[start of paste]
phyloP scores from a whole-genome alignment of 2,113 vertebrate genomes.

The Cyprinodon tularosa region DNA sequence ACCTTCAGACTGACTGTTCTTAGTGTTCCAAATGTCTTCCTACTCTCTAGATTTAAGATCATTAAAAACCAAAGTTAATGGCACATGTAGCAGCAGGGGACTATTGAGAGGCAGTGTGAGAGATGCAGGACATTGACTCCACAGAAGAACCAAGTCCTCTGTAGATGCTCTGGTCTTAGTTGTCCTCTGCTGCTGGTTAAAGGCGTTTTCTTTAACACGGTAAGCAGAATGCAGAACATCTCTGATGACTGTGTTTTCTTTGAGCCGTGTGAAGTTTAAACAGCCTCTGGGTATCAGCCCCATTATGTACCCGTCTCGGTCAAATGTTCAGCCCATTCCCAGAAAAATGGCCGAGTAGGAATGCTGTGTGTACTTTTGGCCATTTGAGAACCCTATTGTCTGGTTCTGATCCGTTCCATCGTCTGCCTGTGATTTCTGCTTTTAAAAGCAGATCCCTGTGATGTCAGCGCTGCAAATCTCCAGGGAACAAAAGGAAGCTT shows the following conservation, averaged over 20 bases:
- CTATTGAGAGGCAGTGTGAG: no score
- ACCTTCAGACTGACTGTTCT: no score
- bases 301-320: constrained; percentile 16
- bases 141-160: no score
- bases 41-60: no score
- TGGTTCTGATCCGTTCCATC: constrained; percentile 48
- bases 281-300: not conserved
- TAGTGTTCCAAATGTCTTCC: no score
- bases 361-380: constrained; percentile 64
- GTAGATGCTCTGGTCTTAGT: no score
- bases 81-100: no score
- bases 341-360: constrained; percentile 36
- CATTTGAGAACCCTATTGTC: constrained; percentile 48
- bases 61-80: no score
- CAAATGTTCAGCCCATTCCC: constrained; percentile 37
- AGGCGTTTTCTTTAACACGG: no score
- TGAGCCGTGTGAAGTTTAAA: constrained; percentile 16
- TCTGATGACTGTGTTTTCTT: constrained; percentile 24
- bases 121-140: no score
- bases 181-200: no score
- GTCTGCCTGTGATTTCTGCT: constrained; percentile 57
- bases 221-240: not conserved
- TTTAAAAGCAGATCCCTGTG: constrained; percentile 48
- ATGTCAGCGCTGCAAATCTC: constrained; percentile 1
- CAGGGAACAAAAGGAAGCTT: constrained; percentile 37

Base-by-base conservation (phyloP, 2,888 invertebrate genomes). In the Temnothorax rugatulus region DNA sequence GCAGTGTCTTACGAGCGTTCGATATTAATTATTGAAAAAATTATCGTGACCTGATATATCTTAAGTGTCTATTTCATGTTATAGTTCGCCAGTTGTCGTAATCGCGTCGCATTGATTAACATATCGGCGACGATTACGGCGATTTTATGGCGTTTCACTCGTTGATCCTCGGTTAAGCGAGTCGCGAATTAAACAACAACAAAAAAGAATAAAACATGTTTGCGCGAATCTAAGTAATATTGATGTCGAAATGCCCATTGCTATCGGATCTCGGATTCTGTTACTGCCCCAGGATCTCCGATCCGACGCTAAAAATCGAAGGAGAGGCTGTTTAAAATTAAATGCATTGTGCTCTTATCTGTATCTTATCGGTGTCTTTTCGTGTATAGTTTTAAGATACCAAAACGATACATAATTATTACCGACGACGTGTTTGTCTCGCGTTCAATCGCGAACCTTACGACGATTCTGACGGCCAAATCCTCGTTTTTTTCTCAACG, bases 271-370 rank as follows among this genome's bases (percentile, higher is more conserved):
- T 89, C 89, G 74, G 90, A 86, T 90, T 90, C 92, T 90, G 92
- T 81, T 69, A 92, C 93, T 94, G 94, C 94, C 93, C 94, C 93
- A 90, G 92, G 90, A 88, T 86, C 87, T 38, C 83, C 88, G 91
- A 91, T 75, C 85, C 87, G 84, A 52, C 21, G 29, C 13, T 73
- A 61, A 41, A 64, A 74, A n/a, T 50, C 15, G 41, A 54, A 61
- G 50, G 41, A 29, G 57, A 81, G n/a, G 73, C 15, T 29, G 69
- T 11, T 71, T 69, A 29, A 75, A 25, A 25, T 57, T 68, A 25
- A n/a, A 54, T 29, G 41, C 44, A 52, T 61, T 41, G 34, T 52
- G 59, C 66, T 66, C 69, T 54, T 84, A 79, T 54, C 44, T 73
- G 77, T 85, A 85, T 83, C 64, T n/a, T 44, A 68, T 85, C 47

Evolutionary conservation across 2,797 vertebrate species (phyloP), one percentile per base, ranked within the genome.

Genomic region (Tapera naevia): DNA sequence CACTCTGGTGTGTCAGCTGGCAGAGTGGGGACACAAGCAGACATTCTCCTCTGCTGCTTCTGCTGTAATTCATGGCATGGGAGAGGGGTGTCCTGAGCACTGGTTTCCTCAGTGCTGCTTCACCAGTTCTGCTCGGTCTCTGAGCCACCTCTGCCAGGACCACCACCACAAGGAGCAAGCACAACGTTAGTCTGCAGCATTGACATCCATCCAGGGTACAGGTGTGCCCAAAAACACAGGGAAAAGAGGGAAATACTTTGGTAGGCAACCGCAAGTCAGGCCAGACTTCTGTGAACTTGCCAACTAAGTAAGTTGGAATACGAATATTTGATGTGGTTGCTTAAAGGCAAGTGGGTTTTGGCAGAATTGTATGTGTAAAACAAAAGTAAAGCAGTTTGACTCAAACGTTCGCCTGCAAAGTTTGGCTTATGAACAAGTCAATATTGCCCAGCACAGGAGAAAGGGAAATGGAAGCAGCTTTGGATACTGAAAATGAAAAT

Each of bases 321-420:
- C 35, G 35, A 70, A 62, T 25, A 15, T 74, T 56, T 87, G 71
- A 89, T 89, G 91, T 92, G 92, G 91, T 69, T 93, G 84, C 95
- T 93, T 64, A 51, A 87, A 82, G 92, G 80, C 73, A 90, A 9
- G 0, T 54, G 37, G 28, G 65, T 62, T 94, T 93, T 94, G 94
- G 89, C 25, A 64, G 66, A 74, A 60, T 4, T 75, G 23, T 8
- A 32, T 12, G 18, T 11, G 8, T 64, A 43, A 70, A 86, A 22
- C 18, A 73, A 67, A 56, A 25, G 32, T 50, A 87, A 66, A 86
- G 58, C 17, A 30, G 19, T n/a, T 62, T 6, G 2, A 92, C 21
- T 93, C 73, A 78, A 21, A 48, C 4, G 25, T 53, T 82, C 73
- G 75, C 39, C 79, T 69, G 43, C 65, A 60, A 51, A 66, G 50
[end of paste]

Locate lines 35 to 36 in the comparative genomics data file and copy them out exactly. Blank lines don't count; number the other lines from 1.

- T 11, T 71, T 69, A 29, A 75, A 25, A 25, T 57, T 68, A 25
- A n/a, A 54, T 29, G 41, C 44, A 52, T 61, T 41, G 34, T 52